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6/5/18 8:35 AM

Legalization Of Sports Betting Impact On Unclaimed Property

by Luke Sims

On May 14th, the Supreme Court legalized sports betting, overturning a 1992 federal law which barred most states from permitting sports gambling. As a consequence of the decision, each state will be allowed to introduce and pass legislation for sports betting within its jurisdiction. Almost twenty states, as shown in the map below, have already enacted legislation or introduced bills to legalize sports wagering [1].

sports wagering

Note - Oregon, Delaware and Rhode Island appear to be readying for sports betting through their lotteries [1]. 

Considering the success of online companies who specialize in fantasy sports contests, we anticipate the legalization of sports betting to only spur the industry as a whole, while also generating a new source of revenue for states.

Where Does Unclaimed Property Come In?

If you work in or are familiar with the unclaimed property industry, you are likely aware of how active the state of Delaware was during 2017, see our related blogs Delaware Governor Signs Legislation to Overhaul their Unclaimed Property Laws and Delaware Governor Signs Legislation Delaying Estimation Regulations. Delaware is well known in the industry for being extremely active in auditing companies for unclaimed property compliance. In addition to performing audits, the state is also known for its aggressive audit tactics, specifically those related to estimated amounts due for years where records are not complete and re-searchable, see Delaware Issues Final Reporting & Examination Manual.

A regulation adopted by Delaware in December 2017 that flew under the radar was the Interactive Fantasy Sports Contest Regulations. These regulations sit under the Department of Safety and Homeland Security in the Division of Gaming Enforcement, but they do have unclaimed property implications. The regulations are a consequence of the Delaware Interactive Fantasy Contests Act. As you may assume, they are specific to the online fantasy sports industry and were put in place to, “safeguard the integrity of the games and participants to ensure accountability and the public trust” [2]. In section 20.1 the law states, Subject to the provisions of 12 Del.C. §1130, et seq., if the funds in an Authorized Player's Account remain unclaimed for five years after the balances are payable or deliverable to the Authorized Player, Registrant shall presume the account to be abandoned.” This is a direct reference to the recently adopted unclaimed property law.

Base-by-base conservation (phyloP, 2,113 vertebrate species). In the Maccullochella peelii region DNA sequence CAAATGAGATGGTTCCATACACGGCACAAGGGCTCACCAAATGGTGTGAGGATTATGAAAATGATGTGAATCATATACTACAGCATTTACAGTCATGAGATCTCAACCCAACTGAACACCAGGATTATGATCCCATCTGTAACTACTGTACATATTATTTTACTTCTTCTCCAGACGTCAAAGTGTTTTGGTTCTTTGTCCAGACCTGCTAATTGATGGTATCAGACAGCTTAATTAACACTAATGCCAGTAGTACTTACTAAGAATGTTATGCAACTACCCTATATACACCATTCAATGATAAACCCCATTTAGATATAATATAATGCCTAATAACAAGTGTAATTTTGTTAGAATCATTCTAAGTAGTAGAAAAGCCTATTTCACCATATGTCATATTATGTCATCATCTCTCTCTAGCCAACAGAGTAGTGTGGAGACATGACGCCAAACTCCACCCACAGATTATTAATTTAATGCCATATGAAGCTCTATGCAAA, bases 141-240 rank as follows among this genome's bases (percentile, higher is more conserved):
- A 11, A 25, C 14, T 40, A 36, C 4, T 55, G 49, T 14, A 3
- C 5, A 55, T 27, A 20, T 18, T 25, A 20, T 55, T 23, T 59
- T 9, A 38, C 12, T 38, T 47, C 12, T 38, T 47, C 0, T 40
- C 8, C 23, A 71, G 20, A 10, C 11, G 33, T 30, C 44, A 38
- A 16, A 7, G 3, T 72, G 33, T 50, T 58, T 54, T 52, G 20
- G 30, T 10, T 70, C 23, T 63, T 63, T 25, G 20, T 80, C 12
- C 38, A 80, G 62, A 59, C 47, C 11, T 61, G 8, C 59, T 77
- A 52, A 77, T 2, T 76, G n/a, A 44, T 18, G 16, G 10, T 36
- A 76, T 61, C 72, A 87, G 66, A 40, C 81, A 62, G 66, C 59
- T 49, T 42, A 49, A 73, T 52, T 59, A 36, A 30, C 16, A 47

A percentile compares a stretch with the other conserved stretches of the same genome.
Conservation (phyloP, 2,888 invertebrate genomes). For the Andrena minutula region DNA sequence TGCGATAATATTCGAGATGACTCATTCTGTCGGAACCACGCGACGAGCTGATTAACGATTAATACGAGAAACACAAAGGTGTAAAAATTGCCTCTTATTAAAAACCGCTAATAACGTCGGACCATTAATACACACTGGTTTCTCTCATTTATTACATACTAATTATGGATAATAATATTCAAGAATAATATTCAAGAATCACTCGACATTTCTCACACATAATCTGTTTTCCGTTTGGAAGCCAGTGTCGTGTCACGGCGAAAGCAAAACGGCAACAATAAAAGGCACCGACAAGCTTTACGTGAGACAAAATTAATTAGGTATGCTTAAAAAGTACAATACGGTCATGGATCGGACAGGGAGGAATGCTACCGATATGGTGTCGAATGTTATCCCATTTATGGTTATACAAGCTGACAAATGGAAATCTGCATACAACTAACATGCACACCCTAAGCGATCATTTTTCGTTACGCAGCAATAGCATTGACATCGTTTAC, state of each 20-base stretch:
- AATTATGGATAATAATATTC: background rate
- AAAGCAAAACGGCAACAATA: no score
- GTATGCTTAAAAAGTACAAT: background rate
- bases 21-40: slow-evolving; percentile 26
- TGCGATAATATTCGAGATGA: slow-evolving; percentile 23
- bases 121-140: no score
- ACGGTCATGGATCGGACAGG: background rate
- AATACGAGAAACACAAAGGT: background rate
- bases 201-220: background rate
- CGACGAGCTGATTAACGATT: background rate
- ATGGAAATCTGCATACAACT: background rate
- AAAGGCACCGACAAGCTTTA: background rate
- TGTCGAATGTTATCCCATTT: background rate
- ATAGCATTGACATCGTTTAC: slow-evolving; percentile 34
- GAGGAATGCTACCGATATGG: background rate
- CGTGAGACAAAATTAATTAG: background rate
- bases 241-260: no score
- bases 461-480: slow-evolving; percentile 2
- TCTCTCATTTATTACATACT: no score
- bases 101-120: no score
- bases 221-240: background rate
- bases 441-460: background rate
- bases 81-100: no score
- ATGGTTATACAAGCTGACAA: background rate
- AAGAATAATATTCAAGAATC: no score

In addition to Delaware, the majority of states include credit balances, customer over-payments, stored-value, and other similar property categories in the definition of "property" within their escheat provisions, all of which may relate to the sports betting industry.

Does My Company have Risk?

If your company operates in this industry and you plan to expand your services to capture the potential of the Supreme Court decision, you should keep unclaimed property reporting requirements in mind. Additionally, if you are a new company or existing company seeking to seize the opportunity in this space, we highly recommend setting up unclaimed property policies and procedures to stay current with regulatory escheat requirements.  

To help determine if escheatment risk exists for your company, you should first inquire to see how many customers/accounts have not had activity in more than two years and what, if any, credit amounts relate to those accounts. Additionally, you should inquire to see if aged credit balances are kept on the balance sheet or make their way through to the income statement (similar to bad debt). If aged credit balances exist on the balance sheet or have been offset to income, you may have an unclaimed property reporting obligation. 

Moreover, many companies choose Delaware as their state of domicile due to the state’s friendly corporate laws and taxes.  (In fact, based on a review of Delaware’s Entity Search page, several of the current online sports contest providers have entities incorporated in DE, including FanDuel, DraftKings, and FantasyDraft [3]).  If your company is incorporated in Delaware and has not properly remitted unclaimed property previously, your exposure may significantly increase in an audit due to the state’s aforementioned aggressive audit techniques. 

If you are a potential holder of unclaimed property and would like to inquire about the risks to your company, please contact us.   

1 - https://www.legalsportsreport.com/sportsbetting-bill-tracker/

2 - http://regulations.delaware.gov/register/october2017/proposed/21%20DE%20Reg%20284%2010-01-17.htm

3 - https://icis.corp.delaware.gov/Ecorp/EntitySearch/NameSearch.aspx

 

 

 

 

Topics: Risk, Delaware, Audit, Best Practices, U.P. Law